• Contrary to the way she’s usually depicted in paintings, it would be a mistake to think of Mary as fragile, even at 13 or 14 years old.  As a peasant woman capable of walking the hill country of Judea while pregnant, of giving birth in a stable, of making a four- or five-day journey on foot to Jerusalem once a year or so, of sleeping in the open country like other pilgrims and of engaging in daily hard labor at home, she probably had a robust physique in youth and even in her later years.
  • On account of the silence around Joseph’s life in the Bible, it’s assumed that Mary lived the majority of her adult life as a widow, which was extremely difficult in those days.
  • She was no stranger to extreme hardship and violence, even watching her own son being executed by the State as a criminal.

So, all of this is to say that Mary’s was a life which included much in the way of oppression, poverty, violence, and what we would in inequity.

These days, such factors in a person’s life can make for a hardened, grizzly, even socially awkward person. It’s not inevitable, but they can contribute to abusive behaviors, whether of people or drugs or alcohol. And the challenge for many if not most of us—who silently pride ourselves in being “good,” socially-acceptable, and ethically moral—is to be able to see Jesus in many of those whose lives don’t look like ours. If we’re honest with ourselves, we’re suspect of them. We don’t trust them. We’re uncomfortable around them. We may be kind to them, but we’ll keep an eye on them because, well…you know.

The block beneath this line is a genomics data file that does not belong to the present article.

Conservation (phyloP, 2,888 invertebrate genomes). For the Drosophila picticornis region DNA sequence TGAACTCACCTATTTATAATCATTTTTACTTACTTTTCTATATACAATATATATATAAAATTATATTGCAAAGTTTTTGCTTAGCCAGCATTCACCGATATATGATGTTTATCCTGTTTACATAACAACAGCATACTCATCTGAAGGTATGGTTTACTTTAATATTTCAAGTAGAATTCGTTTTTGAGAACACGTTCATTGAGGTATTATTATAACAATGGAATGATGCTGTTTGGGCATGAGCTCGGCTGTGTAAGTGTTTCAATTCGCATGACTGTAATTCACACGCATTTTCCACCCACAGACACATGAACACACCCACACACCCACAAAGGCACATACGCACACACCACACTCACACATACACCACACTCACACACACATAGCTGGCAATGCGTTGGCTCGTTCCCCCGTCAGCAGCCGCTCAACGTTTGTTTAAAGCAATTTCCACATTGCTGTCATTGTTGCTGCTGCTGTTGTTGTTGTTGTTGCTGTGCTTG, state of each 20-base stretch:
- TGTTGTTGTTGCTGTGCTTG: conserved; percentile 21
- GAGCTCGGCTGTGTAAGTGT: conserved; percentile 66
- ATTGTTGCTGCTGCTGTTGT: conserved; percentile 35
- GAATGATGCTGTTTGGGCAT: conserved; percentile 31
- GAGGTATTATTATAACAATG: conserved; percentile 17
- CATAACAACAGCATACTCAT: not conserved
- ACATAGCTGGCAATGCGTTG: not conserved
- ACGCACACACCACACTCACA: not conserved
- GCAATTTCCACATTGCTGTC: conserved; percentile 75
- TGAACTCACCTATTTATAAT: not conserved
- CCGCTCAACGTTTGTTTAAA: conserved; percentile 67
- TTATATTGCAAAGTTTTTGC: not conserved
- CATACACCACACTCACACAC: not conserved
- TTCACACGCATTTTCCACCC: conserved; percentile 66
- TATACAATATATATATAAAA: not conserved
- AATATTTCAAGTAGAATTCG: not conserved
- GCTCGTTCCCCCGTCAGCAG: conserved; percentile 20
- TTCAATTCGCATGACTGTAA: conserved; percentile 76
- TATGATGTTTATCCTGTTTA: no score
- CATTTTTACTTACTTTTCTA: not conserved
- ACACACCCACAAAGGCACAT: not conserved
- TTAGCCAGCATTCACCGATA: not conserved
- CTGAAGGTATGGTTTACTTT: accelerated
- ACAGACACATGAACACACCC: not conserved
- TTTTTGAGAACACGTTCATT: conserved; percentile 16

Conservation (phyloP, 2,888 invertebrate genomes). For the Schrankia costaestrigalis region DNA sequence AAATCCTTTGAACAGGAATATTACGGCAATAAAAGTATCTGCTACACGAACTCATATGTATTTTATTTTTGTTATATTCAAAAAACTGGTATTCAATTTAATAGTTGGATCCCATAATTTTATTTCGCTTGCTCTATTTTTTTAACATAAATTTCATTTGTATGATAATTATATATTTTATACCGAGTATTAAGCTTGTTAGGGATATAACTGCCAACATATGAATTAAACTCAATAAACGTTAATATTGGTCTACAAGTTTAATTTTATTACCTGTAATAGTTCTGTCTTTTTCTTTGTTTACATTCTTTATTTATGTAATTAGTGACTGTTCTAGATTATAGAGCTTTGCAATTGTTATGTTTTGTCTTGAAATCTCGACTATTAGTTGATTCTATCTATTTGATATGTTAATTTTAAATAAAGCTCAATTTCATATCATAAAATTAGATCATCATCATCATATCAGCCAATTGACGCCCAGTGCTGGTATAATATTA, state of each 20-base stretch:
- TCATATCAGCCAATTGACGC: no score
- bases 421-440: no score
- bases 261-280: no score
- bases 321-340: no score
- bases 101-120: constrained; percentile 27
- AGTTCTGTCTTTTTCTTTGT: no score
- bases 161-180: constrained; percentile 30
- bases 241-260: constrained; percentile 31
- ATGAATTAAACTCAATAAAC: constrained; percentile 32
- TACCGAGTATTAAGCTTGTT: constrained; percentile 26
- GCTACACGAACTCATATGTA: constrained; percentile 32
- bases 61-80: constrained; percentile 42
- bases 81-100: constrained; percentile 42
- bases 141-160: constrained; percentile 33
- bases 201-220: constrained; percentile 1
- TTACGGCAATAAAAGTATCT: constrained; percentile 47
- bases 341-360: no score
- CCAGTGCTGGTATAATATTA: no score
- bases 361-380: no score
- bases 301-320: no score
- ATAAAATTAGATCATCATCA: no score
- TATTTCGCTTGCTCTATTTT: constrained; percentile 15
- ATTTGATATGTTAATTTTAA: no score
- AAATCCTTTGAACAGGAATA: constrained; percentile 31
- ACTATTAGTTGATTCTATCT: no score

When it comes to Mary, what most of us are most naïve about is her politics. And guess what? She had a political viewpoint. And she shared it. It was her manifesto—what we call “the Magnificat” (the name of which is based on its opening line, “My soul magnifies the Lord.”). From what she said, it’s pretty clear what her driving life-principles were. Listen closely and try to hear “between the lines,” because what she says reveals a lot about how she saw both herself and how she believed God acts upon this world. I’ll add key words that help bring out the meaning.

“[God] has looked with favor on the low status of [me,] his servant. From now on, everyone will consider me highly favored because the mighty one has done great things for me [his lowly servant]. Holy is [God’s] name. He shows mercy to everyone, from one generation to the next, [to those] who honor him as [Yahweh]. He has shown [godly] strength with his arm. He has scattered those with arrogant thoughts and proud inclinations [those who are wise in their own eyes, self-important, highly educated and who look at us with suspicion]. He has pulled the powerful down from their thrones and lifted up the lowly. He has filled the hungry with good things and sent the rich away empty-handed….”

Dietrich Bonhoeffer, a theologian-martyr executed by the Nazis, spoke these words in a sermon during Advent 1933:

“The song of Mary is the oldest Advent hymn.  It is at once the most passionate, the wildest, one might even say the most revolutionary Advent hymn ever sung.  This is not the gentle, tender, dreamy Mary whom we sometimes see in paintings; this is that passionate, surrendered, proud, enthusiastic Mary who speaks out here.  This song has none of the sweet, nostalgic, or even playful tones of some of our Christmas carols.  It is instead a hard, strong, inexorable song about collapsing thrones and humbled lords of this world, about the power of God and the powerlessness of humankind.”